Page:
Friends of Casco Bay Board member Ann Thayer wanted to verify anecdotal accounts that mussel beds, once so common in Casco Bay, have all but disappeared. Ann offered to head up a volunteer effort to survey the Bay. Over the past two summers, she and her team covered more than 25 areas between Portland and Harpswell. They discovered juvenile mussels on mooring ropes, wharf pilings, and floating docks. They found far fewer thriving on the ocean floor.
Casco Baykeeper Joe Payne received a panicked call from a member of Friends of Casco Bay who lived on a cove in Falmouth. He asked Joe to discover the polluter whose actions had turned his scenic inlet bright green. When Joe walked out onto the flat to investigate, his boots sank four inches into green slime. He observed that the member had recently installed a culvert under the driveway that channelled rainwater runoff directly into the cove. He turned to his worried friend and said, “You did this.” The culvert was collecting runoff from fertilized yards in the neighborhood, stimulating a lush growth of green algae across the entire cove.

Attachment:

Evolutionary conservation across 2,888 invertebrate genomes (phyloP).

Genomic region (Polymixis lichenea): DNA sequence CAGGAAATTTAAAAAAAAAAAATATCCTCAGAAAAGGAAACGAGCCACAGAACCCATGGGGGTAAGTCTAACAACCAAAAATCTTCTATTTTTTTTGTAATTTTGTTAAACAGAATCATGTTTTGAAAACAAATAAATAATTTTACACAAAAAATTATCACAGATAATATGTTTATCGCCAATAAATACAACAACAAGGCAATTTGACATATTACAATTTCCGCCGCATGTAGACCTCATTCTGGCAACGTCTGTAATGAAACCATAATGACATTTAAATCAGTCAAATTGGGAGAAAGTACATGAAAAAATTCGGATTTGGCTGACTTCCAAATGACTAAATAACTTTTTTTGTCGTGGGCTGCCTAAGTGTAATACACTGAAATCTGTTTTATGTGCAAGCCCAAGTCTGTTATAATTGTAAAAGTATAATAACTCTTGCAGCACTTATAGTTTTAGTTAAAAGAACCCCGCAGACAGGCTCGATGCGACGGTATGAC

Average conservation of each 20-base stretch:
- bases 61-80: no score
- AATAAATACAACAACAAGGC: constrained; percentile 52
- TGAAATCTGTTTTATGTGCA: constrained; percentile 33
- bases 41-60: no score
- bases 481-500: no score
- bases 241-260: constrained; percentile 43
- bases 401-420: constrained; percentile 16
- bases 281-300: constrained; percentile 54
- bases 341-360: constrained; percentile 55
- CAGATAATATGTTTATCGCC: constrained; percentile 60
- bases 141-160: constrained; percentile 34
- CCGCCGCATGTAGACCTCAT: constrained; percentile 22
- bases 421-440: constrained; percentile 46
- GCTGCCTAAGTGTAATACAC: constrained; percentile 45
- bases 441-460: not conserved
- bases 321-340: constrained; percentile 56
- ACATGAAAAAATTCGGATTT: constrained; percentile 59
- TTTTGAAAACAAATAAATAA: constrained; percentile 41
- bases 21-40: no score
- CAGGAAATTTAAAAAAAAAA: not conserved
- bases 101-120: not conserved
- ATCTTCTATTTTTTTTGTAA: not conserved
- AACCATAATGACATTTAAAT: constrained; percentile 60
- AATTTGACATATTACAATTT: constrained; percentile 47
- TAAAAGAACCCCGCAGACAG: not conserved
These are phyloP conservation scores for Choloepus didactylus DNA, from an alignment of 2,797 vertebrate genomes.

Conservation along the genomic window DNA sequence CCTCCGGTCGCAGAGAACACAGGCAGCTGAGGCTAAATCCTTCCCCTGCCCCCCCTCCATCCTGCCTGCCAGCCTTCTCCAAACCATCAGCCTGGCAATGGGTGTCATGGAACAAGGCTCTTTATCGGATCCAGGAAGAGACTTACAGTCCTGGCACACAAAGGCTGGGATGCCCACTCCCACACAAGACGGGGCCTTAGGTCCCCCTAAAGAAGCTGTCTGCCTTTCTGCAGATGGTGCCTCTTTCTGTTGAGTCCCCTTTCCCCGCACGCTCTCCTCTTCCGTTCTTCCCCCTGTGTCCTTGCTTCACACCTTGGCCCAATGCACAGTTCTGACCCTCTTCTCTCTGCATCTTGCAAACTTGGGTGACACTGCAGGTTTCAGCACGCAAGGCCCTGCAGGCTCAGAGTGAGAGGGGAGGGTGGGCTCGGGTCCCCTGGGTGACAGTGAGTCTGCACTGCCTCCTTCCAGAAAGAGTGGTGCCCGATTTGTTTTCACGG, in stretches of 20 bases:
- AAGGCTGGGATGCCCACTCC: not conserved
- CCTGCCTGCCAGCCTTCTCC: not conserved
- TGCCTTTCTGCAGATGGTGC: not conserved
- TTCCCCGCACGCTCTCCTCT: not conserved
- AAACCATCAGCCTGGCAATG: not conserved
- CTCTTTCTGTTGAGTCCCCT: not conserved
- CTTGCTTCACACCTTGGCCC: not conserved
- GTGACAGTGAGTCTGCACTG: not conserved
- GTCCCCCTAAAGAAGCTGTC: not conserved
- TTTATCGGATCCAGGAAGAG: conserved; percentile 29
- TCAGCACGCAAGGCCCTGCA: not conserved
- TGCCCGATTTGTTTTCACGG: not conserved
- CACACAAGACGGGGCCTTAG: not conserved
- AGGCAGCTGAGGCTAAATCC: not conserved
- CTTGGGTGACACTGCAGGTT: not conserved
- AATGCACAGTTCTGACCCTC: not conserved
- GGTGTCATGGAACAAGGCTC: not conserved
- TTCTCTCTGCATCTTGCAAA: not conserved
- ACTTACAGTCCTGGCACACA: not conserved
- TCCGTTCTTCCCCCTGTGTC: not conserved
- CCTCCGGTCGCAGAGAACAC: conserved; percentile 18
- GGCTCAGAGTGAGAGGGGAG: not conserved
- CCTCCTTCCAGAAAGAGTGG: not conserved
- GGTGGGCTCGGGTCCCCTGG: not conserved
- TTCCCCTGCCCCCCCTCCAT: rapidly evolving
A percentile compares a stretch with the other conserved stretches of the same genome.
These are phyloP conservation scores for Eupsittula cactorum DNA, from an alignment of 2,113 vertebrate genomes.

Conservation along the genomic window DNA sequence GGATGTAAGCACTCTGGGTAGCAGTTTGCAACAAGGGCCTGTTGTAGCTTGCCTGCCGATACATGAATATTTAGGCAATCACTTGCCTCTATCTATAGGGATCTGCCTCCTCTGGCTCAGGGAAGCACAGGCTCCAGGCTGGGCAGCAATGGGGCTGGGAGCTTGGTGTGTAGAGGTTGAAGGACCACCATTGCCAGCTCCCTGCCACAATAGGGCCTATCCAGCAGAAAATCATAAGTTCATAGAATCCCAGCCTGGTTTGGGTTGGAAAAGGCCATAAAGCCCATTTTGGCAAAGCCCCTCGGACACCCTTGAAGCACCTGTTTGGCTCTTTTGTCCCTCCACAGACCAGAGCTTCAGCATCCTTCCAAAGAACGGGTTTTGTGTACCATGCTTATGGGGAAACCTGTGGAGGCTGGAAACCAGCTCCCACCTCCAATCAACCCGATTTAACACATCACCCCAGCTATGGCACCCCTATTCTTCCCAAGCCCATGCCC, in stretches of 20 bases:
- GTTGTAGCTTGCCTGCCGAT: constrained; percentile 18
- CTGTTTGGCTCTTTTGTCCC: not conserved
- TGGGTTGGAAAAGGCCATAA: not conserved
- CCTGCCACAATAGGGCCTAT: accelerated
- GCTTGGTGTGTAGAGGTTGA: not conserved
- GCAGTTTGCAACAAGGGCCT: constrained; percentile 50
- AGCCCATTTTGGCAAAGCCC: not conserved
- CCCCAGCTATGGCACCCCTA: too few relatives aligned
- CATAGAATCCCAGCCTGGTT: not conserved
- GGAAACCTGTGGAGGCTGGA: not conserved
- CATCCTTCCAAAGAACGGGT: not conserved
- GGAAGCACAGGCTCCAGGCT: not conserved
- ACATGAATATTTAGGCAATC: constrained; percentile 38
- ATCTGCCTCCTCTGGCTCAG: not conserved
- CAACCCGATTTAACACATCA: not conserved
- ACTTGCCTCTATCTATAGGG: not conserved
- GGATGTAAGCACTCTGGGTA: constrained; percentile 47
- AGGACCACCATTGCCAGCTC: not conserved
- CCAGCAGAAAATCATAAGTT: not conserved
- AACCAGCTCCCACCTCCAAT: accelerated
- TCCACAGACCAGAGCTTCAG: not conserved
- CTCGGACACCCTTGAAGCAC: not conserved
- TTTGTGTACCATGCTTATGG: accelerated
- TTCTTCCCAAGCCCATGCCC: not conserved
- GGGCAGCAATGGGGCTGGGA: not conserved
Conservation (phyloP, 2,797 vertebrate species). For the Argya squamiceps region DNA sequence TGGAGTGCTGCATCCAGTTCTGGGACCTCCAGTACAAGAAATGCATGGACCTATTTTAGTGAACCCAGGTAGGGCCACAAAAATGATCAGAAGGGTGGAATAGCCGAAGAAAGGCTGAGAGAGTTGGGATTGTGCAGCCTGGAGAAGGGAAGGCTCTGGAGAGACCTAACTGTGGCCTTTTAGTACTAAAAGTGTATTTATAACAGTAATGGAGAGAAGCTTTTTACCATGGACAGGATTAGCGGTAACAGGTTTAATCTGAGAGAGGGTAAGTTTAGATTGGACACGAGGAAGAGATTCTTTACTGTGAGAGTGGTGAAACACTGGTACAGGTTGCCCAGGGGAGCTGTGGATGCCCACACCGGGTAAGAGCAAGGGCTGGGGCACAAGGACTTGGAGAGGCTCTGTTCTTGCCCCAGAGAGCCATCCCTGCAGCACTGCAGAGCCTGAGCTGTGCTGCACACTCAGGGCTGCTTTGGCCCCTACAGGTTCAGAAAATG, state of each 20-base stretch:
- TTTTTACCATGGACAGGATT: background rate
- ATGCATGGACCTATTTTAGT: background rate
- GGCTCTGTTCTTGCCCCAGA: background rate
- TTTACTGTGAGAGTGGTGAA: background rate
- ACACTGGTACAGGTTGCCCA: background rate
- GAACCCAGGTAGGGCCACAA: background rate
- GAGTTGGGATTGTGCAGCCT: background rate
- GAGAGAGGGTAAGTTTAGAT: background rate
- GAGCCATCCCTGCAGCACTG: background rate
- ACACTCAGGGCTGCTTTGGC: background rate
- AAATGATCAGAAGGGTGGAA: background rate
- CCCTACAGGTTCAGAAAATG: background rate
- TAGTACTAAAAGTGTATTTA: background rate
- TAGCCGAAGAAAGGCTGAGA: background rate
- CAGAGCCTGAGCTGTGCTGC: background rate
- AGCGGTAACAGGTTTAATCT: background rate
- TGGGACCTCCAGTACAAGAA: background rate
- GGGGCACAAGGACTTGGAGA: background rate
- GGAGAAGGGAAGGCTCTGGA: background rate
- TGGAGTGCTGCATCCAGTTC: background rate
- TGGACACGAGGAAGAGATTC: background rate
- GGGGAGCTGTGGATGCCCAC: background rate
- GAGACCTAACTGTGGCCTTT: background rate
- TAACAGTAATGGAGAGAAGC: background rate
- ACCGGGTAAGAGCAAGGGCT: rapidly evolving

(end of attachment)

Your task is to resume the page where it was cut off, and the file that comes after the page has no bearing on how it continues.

Friends of Casco Bay’s stormwater monitoring reveals that this neighborhood is not the only one over-fertilizing the Bay. We have found nitrogen and lawn care pesticides in waters around Casco Bay.
When Friends of Casco Bay tested stormwater for pesticides in a South Portland waterfront neighborhood, we found Diazinon and 2,4D, a component of weed and feed products. This prompted further testing at every coastal community around Casco Bay. We detected more pesticides flowing into the Bay in stormwater. Our findings inspired our BayScaping program, which teaches residents how to reduce their use of lawn chemicals.
Pesticides and fertilizers can harm marine life, as well as children and pets. But the good news is there are simple ways you can grow a green lawn that keeps Casco Bay blue.
BayScaping will save you time, save you money, save your lawn, and save the Bay! Join your neighbors, and learn more at cascobay.org/bayscaping.
Read the next section of the report What Is Our Coastal Future?